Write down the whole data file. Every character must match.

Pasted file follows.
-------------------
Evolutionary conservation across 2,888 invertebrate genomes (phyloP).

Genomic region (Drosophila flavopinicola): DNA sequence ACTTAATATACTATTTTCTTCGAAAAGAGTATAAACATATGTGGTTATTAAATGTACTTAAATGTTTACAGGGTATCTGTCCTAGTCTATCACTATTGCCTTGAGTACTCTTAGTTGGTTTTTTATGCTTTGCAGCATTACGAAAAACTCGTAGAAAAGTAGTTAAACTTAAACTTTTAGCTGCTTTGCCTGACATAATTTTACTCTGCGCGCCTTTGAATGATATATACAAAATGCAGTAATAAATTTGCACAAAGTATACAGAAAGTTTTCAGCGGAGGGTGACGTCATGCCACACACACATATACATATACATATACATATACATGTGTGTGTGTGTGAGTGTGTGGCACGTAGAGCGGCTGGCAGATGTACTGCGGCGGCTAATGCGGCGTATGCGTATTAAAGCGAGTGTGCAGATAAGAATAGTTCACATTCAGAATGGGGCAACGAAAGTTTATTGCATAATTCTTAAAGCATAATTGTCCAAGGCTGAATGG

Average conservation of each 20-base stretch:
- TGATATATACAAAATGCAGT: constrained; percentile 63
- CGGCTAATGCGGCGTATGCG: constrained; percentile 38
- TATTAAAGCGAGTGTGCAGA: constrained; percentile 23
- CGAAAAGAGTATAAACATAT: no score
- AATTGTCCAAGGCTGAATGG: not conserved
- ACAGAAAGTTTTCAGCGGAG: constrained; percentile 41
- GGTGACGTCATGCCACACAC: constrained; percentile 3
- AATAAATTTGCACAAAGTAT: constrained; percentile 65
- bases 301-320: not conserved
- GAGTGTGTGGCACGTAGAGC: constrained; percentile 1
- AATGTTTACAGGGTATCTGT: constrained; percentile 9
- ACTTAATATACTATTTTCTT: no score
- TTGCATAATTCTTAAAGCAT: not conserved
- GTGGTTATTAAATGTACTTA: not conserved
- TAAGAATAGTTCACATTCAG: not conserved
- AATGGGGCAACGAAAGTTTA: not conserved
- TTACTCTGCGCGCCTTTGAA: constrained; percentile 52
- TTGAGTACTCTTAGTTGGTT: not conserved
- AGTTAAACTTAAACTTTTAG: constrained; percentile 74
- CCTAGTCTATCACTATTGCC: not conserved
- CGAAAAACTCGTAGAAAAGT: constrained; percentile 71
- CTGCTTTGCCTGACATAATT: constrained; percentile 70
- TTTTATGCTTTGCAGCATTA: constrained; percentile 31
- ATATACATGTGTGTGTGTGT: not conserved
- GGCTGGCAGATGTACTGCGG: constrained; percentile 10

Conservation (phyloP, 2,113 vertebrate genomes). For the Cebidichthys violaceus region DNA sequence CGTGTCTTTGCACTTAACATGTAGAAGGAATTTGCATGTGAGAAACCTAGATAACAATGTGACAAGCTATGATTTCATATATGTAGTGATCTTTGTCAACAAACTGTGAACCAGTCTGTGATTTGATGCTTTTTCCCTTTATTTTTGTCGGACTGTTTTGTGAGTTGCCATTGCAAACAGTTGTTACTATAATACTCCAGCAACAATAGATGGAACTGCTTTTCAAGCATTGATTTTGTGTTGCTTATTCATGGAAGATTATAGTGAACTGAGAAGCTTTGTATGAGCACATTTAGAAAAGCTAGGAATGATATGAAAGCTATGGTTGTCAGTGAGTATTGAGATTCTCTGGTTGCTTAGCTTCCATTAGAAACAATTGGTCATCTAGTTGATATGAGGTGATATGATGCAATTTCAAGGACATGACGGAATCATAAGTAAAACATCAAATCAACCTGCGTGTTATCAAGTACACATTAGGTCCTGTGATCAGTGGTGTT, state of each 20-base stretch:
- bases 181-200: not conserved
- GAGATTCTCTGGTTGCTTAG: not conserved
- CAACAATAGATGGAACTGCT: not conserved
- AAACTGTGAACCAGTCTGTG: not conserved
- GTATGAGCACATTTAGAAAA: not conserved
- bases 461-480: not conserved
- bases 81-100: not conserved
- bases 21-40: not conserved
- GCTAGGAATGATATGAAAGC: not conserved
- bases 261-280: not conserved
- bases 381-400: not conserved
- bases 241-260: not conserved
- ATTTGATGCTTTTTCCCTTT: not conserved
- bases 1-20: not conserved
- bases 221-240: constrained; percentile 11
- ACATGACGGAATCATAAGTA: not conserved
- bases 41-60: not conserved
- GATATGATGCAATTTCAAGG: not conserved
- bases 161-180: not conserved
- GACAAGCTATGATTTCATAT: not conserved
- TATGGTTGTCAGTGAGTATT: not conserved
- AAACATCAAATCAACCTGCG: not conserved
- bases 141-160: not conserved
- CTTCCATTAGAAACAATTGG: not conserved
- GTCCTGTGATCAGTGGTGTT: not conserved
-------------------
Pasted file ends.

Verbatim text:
Evolutionary conservation across 2,888 invertebrate genomes (phyloP).

Genomic region (Drosophila flavopinicola): DNA sequence ACTTAATATACTATTTTCTTCGAAAAGAGTATAAACATATGTGGTTATTAAATGTACTTAAATGTTTACAGGGTATCTGTCCTAGTCTATCACTATTGCCTTGAGTACTCTTAGTTGGTTTTTTATGCTTTGCAGCATTACGAAAAACTCGTAGAAAAGTAGTTAAACTTAAACTTTTAGCTGCTTTGCCTGACATAATTTTACTCTGCGCGCCTTTGAATGATATATACAAAATGCAGTAATAAATTTGCACAAAGTATACAGAAAGTTTTCAGCGGAGGGTGACGTCATGCCACACACACATATACATATACATATACATATACATGTGTGTGTGTGTGAGTGTGTGGCACGTAGAGCGGCTGGCAGATGTACTGCGGCGGCTAATGCGGCGTATGCGTATTAAAGCGAGTGTGCAGATAAGAATAGTTCACATTCAGAATGGGGCAACGAAAGTTTATTGCATAATTCTTAAAGCATAATTGTCCAAGGCTGAATGG

Average conservation of each 20-base stretch:
- TGATATATACAAAATGCAGT: constrained; percentile 63
- CGGCTAATGCGGCGTATGCG: constrained; percentile 38
- TATTAAAGCGAGTGTGCAGA: constrained; percentile 23
- CGAAAAGAGTATAAACATAT: no score
- AATTGTCCAAGGCTGAATGG: not conserved
- ACAGAAAGTTTTCAGCGGAG: constrained; percentile 41
- GGTGACGTCATGCCACACAC: constrained; percentile 3
- AATAAATTTGCACAAAGTAT: constrained; percentile 65
- bases 301-320: not conserved
- GAGTGTGTGGCACGTAGAGC: constrained; percentile 1
- AATGTTTACAGGGTATCTGT: constrained; percentile 9
- ACTTAATATACTATTTTCTT: no score
- TTGCATAATTCTTAAAGCAT: not conserved
- GTGGTTATTAAATGTACTTA: not conserved
- TAAGAATAGTTCACATTCAG: not conserved
- AATGGGGCAACGAAAGTTTA: not conserved
- TTACTCTGCGCGCCTTTGAA: constrained; percentile 52
- TTGAGTACTCTTAGTTGGTT: not conserved
- AGTTAAACTTAAACTTTTAG: constrained; percentile 74
- CCTAGTCTATCACTATTGCC: not conserved
- CGAAAAACTCGTAGAAAAGT: constrained; percentile 71
- CTGCTTTGCCTGACATAATT: constrained; percentile 70
- TTTTATGCTTTGCAGCATTA: constrained; percentile 31
- ATATACATGTGTGTGTGTGT: not conserved
- GGCTGGCAGATGTACTGCGG: constrained; percentile 10

Conservation (phyloP, 2,113 vertebrate genomes). For the Cebidichthys violaceus region DNA sequence CGTGTCTTTGCACTTAACATGTAGAAGGAATTTGCATGTGAGAAACCTAGATAACAATGTGACAAGCTATGATTTCATATATGTAGTGATCTTTGTCAACAAACTGTGAACCAGTCTGTGATTTGATGCTTTTTCCCTTTATTTTTGTCGGACTGTTTTGTGAGTTGCCATTGCAAACAGTTGTTACTATAATACTCCAGCAACAATAGATGGAACTGCTTTTCAAGCATTGATTTTGTGTTGCTTATTCATGGAAGATTATAGTGAACTGAGAAGCTTTGTATGAGCACATTTAGAAAAGCTAGGAATGATATGAAAGCTATGGTTGTCAGTGAGTATTGAGATTCTCTGGTTGCTTAGCTTCCATTAGAAACAATTGGTCATCTAGTTGATATGAGGTGATATGATGCAATTTCAAGGACATGACGGAATCATAAGTAAAACATCAAATCAACCTGCGTGTTATCAAGTACACATTAGGTCCTGTGATCAGTGGTGTT, state of each 20-base stretch:
- bases 181-200: not conserved
- GAGATTCTCTGGTTGCTTAG: not conserved
- CAACAATAGATGGAACTGCT: not conserved
- AAACTGTGAACCAGTCTGTG: not conserved
- GTATGAGCACATTTAGAAAA: not conserved
- bases 461-480: not conserved
- bases 81-100: not conserved
- bases 21-40: not conserved
- GCTAGGAATGATATGAAAGC: not conserved
- bases 261-280: not conserved
- bases 381-400: not conserved
- bases 241-260: not conserved
- ATTTGATGCTTTTTCCCTTT: not conserved
- bases 1-20: not conserved
- bases 221-240: constrained; percentile 11
- ACATGACGGAATCATAAGTA: not conserved
- bases 41-60: not conserved
- GATATGATGCAATTTCAAGG: not conserved
- bases 161-180: not conserved
- GACAAGCTATGATTTCATAT: not conserved
- TATGGTTGTCAGTGAGTATT: not conserved
- AAACATCAAATCAACCTGCG: not conserved
- bases 141-160: not conserved
- CTTCCATTAGAAACAATTGG: not conserved
- GTCCTGTGATCAGTGGTGTT: not conserved